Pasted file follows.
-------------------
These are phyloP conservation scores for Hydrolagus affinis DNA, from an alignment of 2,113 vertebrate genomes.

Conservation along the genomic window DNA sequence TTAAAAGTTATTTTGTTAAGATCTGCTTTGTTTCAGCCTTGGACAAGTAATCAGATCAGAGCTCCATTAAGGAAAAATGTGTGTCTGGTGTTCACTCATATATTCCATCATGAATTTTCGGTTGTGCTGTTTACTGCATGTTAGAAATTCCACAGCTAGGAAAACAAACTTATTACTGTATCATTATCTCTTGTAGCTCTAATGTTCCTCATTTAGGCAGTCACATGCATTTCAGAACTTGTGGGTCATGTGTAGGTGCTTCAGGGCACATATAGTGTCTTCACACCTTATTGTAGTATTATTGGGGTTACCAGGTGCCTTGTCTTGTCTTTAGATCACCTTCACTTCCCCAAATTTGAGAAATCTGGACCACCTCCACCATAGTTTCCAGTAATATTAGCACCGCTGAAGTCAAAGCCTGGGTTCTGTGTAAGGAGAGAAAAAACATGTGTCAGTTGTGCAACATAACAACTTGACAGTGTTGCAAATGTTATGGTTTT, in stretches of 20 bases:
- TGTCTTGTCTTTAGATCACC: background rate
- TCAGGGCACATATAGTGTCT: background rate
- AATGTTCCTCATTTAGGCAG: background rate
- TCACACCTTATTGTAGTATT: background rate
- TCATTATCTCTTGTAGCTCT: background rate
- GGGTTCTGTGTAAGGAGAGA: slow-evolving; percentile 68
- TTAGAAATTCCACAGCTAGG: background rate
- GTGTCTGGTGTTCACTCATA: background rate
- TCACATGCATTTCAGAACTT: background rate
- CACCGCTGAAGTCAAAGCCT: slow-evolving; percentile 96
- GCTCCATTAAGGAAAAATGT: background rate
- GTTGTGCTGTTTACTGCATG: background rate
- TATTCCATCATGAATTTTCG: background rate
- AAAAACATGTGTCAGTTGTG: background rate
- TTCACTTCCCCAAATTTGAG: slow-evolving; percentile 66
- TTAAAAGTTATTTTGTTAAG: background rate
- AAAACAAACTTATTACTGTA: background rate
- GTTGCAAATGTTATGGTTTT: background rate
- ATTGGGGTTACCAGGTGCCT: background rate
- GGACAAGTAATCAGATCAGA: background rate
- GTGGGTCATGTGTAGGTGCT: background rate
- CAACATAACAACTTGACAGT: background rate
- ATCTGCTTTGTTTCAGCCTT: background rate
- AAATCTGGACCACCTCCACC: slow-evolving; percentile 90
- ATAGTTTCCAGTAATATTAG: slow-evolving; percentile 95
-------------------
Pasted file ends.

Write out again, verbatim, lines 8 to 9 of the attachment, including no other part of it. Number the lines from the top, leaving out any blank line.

- GGGTTCTGTGTAAGGAGAGA: slow-evolving; percentile 68
- TTAGAAATTCCACAGCTAGG: background rate